Kasey took a deep, shuddering breath in hopes of blotting out that painful image, at least for the moment. It didn't work. When she stared into Gallain's sharp green eyes, it was Shirley's white face and lifeless body that she saw.
She blinked when another detective entered the cubicle. A tall man with a kind face, he folded his arms, leaned against the door, then merely nodded at her.
Excerpted from Pulse Points by Mary Lynn Baxter Copyright ©2003 by Harlequin Enterprises, Ltd.. Excerpted by permission.
All rights reserved. No part of this excerpt may be reproduced or reprinted without permission in writing from the publisher.
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First time read of this author and will not read her again. She jumps around the story leaving you wondering what happened then when she gets back to the issue, you don't care and wasn't worth the wait. The whole book revolves about how hot these characters are for each other then when they actually get down to it, it's anything but HOT. Not too believable storyline and not real good background on politics.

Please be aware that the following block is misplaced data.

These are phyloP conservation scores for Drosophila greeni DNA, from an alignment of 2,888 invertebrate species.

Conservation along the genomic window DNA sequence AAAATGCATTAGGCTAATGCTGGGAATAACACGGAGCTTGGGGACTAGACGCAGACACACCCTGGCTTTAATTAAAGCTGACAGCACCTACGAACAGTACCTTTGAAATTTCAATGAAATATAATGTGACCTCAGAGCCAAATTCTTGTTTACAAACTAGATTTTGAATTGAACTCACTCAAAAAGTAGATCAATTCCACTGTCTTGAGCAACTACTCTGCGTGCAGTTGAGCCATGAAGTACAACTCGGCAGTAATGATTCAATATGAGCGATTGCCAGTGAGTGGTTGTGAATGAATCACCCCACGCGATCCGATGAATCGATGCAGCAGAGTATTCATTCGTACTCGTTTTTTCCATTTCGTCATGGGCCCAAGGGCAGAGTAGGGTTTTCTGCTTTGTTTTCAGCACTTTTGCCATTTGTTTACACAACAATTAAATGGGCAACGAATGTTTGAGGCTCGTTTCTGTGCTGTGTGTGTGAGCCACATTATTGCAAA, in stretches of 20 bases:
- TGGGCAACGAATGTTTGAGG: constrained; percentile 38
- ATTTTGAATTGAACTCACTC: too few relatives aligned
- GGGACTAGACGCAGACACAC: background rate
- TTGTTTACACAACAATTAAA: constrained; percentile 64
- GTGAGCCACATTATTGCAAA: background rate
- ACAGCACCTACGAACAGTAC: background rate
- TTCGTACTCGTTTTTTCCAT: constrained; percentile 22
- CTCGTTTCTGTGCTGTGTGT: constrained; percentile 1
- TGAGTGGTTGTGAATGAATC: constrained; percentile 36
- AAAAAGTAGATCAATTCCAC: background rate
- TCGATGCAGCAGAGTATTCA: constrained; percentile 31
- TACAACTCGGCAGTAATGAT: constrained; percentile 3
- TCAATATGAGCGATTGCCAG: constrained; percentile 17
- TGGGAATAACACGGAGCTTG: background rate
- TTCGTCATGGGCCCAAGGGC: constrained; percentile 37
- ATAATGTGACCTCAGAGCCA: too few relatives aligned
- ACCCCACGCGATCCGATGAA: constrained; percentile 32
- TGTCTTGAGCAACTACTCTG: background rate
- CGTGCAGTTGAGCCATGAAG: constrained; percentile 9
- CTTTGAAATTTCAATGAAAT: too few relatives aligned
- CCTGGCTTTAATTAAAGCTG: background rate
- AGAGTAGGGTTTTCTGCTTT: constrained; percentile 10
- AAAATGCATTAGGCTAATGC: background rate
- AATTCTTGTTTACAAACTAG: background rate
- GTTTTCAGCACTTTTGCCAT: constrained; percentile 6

Twenty years ago, Kasey Ellis indulged in a brief fling with handsome Tanner Hart, only to find herself pregnant and having to face telling the man who loves her that her child is not his. Somehow, he is able to forgive her and raise the child as his own son. She never thought she would see Tanner again, but here he is now, needing her help as a PR person to get elected as a Senator. ........... This is not a good time for Kasey. She is not only Tanner's only hope, but the only witness to a brutal murder. Now, her life is in an uproar between the circus of campaigning, relit fires of love, secrets, and the possibility that the killer is someone too close to home. ............... ***** This heady mix of passion and danger zips along to an exciting and thrilling conclusion that will leave the reader breathless.